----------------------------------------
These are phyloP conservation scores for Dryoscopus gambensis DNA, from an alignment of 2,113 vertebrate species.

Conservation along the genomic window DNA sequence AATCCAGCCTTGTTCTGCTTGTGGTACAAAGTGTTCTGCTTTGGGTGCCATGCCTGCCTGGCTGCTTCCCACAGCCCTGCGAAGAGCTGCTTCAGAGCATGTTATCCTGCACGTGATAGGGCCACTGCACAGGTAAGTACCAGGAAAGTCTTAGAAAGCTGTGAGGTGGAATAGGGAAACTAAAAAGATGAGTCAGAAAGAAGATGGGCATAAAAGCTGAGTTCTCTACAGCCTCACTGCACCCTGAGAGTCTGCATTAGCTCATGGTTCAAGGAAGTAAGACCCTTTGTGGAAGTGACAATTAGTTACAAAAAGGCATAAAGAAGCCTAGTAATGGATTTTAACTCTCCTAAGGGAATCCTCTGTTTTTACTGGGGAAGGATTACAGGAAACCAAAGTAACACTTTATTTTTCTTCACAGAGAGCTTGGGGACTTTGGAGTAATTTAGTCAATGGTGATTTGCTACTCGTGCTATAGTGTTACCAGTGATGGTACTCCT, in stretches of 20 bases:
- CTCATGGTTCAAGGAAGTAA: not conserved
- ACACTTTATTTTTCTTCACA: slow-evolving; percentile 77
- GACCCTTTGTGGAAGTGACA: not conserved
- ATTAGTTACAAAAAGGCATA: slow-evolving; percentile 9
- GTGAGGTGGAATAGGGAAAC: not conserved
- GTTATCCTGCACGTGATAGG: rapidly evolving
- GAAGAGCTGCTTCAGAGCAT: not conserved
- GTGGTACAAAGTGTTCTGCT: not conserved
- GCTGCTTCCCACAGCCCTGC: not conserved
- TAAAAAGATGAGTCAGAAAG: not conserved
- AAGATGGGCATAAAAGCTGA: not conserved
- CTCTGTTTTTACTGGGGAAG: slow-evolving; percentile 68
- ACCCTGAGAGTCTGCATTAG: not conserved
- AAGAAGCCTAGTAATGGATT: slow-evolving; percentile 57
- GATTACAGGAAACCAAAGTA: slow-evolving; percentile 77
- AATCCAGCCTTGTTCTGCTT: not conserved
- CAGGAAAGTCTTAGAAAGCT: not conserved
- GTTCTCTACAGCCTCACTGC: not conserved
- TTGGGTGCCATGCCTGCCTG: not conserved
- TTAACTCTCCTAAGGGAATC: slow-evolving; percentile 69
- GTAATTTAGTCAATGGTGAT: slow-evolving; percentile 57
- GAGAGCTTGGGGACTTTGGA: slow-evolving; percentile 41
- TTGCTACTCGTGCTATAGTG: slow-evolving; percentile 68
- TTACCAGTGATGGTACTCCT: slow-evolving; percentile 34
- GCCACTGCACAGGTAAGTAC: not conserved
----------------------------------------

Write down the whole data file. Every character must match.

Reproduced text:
These are phyloP conservation scores for Dryoscopus gambensis DNA, from an alignment of 2,113 vertebrate species.

Conservation along the genomic window DNA sequence AATCCAGCCTTGTTCTGCTTGTGGTACAAAGTGTTCTGCTTTGGGTGCCATGCCTGCCTGGCTGCTTCCCACAGCCCTGCGAAGAGCTGCTTCAGAGCATGTTATCCTGCACGTGATAGGGCCACTGCACAGGTAAGTACCAGGAAAGTCTTAGAAAGCTGTGAGGTGGAATAGGGAAACTAAAAAGATGAGTCAGAAAGAAGATGGGCATAAAAGCTGAGTTCTCTACAGCCTCACTGCACCCTGAGAGTCTGCATTAGCTCATGGTTCAAGGAAGTAAGACCCTTTGTGGAAGTGACAATTAGTTACAAAAAGGCATAAAGAAGCCTAGTAATGGATTTTAACTCTCCTAAGGGAATCCTCTGTTTTTACTGGGGAAGGATTACAGGAAACCAAAGTAACACTTTATTTTTCTTCACAGAGAGCTTGGGGACTTTGGAGTAATTTAGTCAATGGTGATTTGCTACTCGTGCTATAGTGTTACCAGTGATGGTACTCCT, in stretches of 20 bases:
- CTCATGGTTCAAGGAAGTAA: not conserved
- ACACTTTATTTTTCTTCACA: slow-evolving; percentile 77
- GACCCTTTGTGGAAGTGACA: not conserved
- ATTAGTTACAAAAAGGCATA: slow-evolving; percentile 9
- GTGAGGTGGAATAGGGAAAC: not conserved
- GTTATCCTGCACGTGATAGG: rapidly evolving
- GAAGAGCTGCTTCAGAGCAT: not conserved
- GTGGTACAAAGTGTTCTGCT: not conserved
- GCTGCTTCCCACAGCCCTGC: not conserved
- TAAAAAGATGAGTCAGAAAG: not conserved
- AAGATGGGCATAAAAGCTGA: not conserved
- CTCTGTTTTTACTGGGGAAG: slow-evolving; percentile 68
- ACCCTGAGAGTCTGCATTAG: not conserved
- AAGAAGCCTAGTAATGGATT: slow-evolving; percentile 57
- GATTACAGGAAACCAAAGTA: slow-evolving; percentile 77
- AATCCAGCCTTGTTCTGCTT: not conserved
- CAGGAAAGTCTTAGAAAGCT: not conserved
- GTTCTCTACAGCCTCACTGC: not conserved
- TTGGGTGCCATGCCTGCCTG: not conserved
- TTAACTCTCCTAAGGGAATC: slow-evolving; percentile 69
- GTAATTTAGTCAATGGTGAT: slow-evolving; percentile 57
- GAGAGCTTGGGGACTTTGGA: slow-evolving; percentile 41
- TTGCTACTCGTGCTATAGTG: slow-evolving; percentile 68
- TTACCAGTGATGGTACTCCT: slow-evolving; percentile 34
- GCCACTGCACAGGTAAGTAC: not conserved